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Four Boston Arts Organizations Receive 'No Strings Attached' Donations From MacKenzie Scott

Zumix participants in the 2019 Walk for Music. (Courtesy Zumix)
Zumix participants in the 2019 Walk for Music. (Courtesy Zumix)

In 2019, the philanthropist MacKenzie Scott pledged to give away the majority of her multi-billion dollar fortune. On Wednesday, June 15, several Boston-area organizations reaped the benefit of that pledge.

The Hyde Square Task Force, Zumix, The Theater Offensive and the New England Foundation for the Arts were among 286 organizations to receive gifts, which together totaled $2.74 billion.

The East Boston youth music center Zumix received a grant of $1 million — an unexpected windfall that amounts to more than two-thirds of the organization’s annual operating budget. Executive director Madeleine Steczynski first learned about the grant about a week ago, when she received a “cryptic email” in her inbox on behalf of an anonymous donor. Reluctantly, she gave the mysterious emailer her cell number. “I sort of went through all of the questions you’d ask, and we actually got to a place where I actually believed she was being sincere,” Steczynski says. “And literally broke into tears.”

Zumix plans to invest the funds toward long-term stability. “[Zumix] has evolved, with everyone’s input, into something so much bigger than me,” said Steczynski, who founded the nonprofit 30 years ago. “With all my heart, I want it to live on well beyond me. And this, I think, is the first really significant thing that gives me real confidence that it will.”

The beneficiaries of Scott’s surprise donation range from dance troupes to universities to racial justice organizations, and include 23 New England nonprofits. Scott singled out the arts as an area of focus in her Medium post announcing the gifts. “Arts and cultural institutions can strengthen communities by transforming spaces, fostering empathy, reflecting community identity, advancing economic mobility, improving academic outcomes, lowering crime rates, and improving mental health,” she wrote. The gifts, she said, were “relatively large,” with no strings attached as to how the recipients could use the funds.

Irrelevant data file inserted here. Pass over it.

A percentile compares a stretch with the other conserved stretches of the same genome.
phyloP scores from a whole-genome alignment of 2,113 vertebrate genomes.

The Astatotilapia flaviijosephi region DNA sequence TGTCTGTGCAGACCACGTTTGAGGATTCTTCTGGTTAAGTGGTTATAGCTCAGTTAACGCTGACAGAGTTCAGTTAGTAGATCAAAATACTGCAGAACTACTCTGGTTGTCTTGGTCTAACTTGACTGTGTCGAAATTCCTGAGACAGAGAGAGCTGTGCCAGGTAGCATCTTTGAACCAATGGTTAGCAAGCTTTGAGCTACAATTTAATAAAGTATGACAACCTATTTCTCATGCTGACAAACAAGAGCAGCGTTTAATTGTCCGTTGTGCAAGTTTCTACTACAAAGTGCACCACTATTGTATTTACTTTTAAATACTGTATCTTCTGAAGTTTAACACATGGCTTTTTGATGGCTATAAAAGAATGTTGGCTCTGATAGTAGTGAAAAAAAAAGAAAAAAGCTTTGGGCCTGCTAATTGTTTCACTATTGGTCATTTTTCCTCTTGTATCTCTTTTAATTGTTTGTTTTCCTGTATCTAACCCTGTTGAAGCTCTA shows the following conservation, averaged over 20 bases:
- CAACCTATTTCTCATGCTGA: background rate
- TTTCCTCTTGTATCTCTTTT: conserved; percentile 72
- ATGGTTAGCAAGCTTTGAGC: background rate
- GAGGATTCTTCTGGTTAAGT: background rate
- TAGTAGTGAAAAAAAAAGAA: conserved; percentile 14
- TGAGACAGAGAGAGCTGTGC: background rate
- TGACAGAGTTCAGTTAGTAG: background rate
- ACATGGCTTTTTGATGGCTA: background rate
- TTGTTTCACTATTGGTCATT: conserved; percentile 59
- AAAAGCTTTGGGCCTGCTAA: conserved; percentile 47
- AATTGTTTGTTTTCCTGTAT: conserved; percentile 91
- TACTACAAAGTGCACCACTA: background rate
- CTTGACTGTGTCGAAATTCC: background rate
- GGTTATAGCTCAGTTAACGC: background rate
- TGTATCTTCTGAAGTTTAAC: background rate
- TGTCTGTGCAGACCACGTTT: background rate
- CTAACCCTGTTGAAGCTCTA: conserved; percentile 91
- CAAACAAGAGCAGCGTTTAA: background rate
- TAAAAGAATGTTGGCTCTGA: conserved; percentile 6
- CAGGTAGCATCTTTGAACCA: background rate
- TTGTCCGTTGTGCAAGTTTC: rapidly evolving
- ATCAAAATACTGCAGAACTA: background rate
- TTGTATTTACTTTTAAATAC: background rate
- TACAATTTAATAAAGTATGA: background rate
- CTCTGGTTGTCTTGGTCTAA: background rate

The lack of restrictions opens up a world of possibilities for small community arts organizations. “Because it is unrestricted, it can be used over multiple years,” said Celina Miranda, the executive director of the Jamaica Plain-based Hyde Square Task Force, which received what Miranda described as a “significant” grant. “It really can help with the sustainability of our organization, and our ability to innovate and improve.” The organization's operating budget is almost $1.66 million.

The Theater Offensive, a Boston nonprofit serving queer and trans youth of color, received a substantial gift, the exact amount of which is planned to be announced later this week. Executive director Harold Steward described the grant as “transformative.” “You constantly ask yourself, ‘Is this real?’” Steward said with a laugh. “It boosts confidence in ways. I think we…walk around the world a little bit differently.”

Steward said the organization, which has an operating budget of around $1.7 million, would put the money toward raises and enhanced benefits for staff, expanded programming, new initiatives and investments.

Scott is a novelist and the ex-wife of Amazon founder Jeff Bezos. Her high-profile split from the tech titan in 2019 left her with an estimated $36 billion in Amazon stock, and her fortune has since grown to an estimated $60 billion. This is her third round of giving in less than a year, earning her a reputation as the rare philanthropist seemingly committed to giving away wealth faster than she amasses it.

But in her Medium post, Scott cautioned against centering her in the story. “People struggling against inequities deserve center stage in stories about change they are creating,” she wrote.

This article was originally published on June 15, 2021.

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Amelia Mason Twitter Arts And Culture Reporter
Amelia Mason is an arts and culture reporter and critic for The ARTery, WBUR's arts and culture team. She covers everything from fine art to television to the inner workings of the Boston music scene.

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